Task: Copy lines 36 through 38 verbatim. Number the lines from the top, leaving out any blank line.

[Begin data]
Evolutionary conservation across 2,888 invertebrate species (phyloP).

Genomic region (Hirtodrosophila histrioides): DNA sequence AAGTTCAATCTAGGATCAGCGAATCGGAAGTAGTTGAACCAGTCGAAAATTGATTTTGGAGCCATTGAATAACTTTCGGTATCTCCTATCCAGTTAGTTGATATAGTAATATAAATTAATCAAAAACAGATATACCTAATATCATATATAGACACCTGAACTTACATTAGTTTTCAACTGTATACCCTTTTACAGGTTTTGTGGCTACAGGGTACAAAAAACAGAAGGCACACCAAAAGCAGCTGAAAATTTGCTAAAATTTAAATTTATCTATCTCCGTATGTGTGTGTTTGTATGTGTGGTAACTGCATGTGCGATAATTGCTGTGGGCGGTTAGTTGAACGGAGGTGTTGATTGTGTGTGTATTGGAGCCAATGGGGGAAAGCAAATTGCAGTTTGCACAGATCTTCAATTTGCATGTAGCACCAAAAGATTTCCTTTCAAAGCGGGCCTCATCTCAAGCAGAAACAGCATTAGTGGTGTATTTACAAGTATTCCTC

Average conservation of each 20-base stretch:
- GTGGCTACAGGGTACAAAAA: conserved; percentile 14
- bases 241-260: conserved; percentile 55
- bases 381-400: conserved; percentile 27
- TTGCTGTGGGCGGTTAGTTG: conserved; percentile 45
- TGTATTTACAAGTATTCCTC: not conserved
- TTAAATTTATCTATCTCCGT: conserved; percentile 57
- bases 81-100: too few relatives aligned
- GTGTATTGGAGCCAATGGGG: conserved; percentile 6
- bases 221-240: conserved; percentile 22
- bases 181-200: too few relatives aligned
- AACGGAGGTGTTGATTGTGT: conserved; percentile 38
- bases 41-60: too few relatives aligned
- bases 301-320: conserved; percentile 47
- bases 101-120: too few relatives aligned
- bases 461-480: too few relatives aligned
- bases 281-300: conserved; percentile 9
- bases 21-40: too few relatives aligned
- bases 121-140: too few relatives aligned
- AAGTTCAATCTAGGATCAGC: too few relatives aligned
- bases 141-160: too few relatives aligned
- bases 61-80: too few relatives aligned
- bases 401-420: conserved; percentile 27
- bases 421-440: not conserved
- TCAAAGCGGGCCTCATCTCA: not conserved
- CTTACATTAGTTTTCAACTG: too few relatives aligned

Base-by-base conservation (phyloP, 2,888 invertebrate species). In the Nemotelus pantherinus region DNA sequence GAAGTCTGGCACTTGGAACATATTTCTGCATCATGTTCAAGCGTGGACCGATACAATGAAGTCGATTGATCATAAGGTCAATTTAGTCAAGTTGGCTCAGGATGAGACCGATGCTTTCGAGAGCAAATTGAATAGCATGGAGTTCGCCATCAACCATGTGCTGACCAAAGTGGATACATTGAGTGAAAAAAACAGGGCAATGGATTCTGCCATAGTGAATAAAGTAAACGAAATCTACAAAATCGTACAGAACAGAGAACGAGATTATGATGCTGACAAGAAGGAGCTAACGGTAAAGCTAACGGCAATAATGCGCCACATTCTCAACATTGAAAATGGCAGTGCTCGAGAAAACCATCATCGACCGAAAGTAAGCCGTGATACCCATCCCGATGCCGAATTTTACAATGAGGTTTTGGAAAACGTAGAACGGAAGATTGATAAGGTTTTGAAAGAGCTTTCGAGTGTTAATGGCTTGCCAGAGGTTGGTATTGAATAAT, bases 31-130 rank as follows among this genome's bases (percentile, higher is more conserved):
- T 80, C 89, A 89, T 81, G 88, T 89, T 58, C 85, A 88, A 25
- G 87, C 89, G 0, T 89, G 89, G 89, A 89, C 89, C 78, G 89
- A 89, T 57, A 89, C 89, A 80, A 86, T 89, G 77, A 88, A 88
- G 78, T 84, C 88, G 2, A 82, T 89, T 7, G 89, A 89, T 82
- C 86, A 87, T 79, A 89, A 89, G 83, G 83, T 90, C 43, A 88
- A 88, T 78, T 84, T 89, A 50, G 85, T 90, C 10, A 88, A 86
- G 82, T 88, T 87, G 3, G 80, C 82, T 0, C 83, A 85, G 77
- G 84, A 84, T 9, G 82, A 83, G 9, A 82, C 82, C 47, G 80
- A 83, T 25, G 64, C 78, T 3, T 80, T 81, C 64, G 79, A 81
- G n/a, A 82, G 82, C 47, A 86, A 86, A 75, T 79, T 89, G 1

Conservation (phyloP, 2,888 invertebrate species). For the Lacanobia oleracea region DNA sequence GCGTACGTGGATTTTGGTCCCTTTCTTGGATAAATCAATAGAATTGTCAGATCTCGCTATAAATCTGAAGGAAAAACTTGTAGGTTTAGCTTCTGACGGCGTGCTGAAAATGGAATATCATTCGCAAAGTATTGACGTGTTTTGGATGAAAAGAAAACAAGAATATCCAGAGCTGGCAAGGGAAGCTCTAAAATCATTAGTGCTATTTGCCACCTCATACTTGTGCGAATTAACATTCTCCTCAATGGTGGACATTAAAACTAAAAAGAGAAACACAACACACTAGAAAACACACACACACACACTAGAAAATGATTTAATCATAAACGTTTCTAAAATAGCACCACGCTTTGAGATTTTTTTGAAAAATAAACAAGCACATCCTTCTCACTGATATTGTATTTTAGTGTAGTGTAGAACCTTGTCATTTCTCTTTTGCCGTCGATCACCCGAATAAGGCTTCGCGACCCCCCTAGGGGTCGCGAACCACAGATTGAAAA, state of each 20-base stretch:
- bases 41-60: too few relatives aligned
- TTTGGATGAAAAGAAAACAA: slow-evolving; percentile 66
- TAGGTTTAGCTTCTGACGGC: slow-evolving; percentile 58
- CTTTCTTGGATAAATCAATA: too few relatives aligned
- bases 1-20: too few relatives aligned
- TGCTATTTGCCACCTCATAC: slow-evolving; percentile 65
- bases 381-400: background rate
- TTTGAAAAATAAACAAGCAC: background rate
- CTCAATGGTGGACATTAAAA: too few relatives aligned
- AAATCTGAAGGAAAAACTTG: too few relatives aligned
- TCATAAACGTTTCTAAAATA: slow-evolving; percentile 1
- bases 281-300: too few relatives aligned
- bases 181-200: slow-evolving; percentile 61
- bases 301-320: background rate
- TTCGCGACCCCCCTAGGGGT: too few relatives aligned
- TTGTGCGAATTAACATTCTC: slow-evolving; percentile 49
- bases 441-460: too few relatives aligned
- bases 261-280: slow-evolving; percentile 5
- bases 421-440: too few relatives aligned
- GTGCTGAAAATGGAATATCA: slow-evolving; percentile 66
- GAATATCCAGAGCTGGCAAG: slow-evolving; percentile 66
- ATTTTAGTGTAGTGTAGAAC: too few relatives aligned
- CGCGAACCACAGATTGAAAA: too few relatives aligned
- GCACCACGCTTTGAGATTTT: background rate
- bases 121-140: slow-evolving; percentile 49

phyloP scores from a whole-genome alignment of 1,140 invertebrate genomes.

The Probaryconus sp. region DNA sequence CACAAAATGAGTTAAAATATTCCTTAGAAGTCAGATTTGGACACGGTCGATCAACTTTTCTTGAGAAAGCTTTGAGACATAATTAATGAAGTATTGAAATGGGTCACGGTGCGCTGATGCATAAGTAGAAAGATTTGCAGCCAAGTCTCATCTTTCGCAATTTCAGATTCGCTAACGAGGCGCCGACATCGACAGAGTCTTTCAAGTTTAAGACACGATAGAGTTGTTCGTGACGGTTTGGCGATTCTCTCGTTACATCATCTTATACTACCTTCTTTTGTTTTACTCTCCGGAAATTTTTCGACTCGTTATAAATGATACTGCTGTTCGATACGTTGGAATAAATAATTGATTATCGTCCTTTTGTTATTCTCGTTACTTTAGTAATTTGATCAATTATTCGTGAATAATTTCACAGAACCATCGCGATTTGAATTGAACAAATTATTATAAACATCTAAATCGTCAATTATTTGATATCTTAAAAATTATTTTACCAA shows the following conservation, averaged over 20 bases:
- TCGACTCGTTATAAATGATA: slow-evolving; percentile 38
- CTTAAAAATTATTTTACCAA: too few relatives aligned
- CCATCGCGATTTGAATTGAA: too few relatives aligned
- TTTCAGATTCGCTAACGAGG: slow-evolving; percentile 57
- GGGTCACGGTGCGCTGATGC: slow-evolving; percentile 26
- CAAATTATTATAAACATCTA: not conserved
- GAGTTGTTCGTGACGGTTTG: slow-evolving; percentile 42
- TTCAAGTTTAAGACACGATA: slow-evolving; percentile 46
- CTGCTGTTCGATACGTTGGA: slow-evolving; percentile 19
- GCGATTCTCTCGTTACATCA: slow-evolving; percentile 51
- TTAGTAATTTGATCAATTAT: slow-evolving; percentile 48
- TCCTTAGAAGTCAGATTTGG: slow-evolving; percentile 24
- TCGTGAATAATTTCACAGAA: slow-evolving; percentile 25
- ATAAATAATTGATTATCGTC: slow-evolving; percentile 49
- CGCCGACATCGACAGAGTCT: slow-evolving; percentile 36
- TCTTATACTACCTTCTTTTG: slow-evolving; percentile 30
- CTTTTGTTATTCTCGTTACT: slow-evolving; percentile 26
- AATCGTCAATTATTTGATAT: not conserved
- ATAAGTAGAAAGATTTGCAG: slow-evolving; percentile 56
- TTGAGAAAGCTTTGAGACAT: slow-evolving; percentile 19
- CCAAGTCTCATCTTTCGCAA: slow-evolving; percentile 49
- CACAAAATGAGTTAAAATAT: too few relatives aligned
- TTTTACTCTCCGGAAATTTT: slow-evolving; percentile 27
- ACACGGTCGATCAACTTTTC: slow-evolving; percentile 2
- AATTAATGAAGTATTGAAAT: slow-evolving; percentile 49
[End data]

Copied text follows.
- G 82, T 88, T 87, G 3, G 80, C 82, T 0, C 83, A 85, G 77
- G 84, A 84, T 9, G 82, A 83, G 9, A 82, C 82, C 47, G 80
- A 83, T 25, G 64, C 78, T 3, T 80, T 81, C 64, G 79, A 81